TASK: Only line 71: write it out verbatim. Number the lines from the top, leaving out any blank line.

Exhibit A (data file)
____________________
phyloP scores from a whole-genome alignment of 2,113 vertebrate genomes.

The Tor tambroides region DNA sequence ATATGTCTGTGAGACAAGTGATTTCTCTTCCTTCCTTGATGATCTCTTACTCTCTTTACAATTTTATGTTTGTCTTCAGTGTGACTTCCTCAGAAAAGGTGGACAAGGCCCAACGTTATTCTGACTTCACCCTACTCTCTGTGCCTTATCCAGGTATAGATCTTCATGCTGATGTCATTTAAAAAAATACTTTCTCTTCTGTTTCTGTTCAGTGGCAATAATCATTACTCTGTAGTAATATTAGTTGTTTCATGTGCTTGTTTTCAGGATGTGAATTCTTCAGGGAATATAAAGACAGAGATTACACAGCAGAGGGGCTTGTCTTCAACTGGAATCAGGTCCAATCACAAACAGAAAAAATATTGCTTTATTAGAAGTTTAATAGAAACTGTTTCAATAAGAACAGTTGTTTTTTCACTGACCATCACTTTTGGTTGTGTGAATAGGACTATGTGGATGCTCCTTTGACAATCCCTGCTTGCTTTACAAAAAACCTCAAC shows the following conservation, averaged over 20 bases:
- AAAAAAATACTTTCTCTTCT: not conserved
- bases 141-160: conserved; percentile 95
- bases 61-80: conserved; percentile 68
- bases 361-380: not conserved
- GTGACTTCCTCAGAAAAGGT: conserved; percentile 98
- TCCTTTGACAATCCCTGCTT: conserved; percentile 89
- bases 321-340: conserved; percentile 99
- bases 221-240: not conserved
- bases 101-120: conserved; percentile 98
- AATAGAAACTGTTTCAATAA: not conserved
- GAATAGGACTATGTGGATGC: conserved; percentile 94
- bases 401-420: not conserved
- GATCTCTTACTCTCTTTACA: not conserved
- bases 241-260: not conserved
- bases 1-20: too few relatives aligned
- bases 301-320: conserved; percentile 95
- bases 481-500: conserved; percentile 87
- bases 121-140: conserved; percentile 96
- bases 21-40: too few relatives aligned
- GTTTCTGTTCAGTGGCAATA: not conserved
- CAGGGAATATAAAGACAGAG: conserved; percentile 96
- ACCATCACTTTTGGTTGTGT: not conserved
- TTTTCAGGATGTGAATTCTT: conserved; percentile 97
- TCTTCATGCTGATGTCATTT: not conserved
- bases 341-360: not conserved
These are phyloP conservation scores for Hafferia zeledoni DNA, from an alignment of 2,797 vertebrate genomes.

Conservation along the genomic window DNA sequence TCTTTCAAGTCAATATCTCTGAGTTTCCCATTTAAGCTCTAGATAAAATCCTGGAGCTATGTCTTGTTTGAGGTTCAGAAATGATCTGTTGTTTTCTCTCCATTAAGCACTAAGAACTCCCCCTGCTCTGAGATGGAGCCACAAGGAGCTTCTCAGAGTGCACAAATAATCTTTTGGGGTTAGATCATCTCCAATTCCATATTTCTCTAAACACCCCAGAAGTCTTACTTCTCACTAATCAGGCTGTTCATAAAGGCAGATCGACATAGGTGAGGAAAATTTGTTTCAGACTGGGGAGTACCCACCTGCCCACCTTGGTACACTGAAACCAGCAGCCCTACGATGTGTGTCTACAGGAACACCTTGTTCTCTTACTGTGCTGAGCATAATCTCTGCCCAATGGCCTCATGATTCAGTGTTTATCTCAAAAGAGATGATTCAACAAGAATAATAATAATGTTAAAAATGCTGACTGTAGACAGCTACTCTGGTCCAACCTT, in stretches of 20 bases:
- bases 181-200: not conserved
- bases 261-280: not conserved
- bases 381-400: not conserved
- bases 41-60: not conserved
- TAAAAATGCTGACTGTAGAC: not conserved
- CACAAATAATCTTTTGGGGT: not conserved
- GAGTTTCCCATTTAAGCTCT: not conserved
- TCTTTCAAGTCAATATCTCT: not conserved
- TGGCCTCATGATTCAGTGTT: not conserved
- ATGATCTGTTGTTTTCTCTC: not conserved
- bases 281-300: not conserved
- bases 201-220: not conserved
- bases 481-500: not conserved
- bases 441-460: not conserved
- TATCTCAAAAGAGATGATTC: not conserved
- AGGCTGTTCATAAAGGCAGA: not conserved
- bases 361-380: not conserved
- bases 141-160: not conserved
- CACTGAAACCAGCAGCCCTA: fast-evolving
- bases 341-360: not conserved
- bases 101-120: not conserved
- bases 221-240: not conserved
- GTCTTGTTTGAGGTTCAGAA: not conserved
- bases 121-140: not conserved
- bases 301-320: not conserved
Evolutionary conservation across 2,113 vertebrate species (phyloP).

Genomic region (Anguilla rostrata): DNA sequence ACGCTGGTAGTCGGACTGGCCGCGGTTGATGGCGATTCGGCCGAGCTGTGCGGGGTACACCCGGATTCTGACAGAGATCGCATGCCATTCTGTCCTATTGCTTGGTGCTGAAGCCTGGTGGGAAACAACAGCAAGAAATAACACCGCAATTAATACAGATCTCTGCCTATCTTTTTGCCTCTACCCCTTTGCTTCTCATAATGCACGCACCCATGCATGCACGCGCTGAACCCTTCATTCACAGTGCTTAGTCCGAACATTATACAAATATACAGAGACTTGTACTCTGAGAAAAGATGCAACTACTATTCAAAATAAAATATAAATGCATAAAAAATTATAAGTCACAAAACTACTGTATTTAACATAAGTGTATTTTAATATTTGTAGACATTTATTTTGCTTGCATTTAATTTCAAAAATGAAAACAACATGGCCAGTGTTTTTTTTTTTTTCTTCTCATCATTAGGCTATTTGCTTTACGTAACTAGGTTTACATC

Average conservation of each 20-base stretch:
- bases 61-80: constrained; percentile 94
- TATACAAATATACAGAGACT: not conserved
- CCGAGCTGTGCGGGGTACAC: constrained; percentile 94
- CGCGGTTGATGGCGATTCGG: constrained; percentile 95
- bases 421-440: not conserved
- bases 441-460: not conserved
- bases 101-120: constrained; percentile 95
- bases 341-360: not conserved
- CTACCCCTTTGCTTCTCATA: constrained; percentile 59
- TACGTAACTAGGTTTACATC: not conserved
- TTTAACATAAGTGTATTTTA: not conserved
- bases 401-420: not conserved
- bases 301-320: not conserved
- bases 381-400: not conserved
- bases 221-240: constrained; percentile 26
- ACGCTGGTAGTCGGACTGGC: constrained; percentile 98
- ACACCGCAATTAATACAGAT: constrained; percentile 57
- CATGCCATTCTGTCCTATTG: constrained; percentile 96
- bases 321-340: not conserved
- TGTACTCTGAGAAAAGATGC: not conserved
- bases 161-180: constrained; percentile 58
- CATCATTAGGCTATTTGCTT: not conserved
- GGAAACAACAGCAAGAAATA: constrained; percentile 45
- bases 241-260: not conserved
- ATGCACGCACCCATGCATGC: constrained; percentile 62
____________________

- bases 381-400: not conserved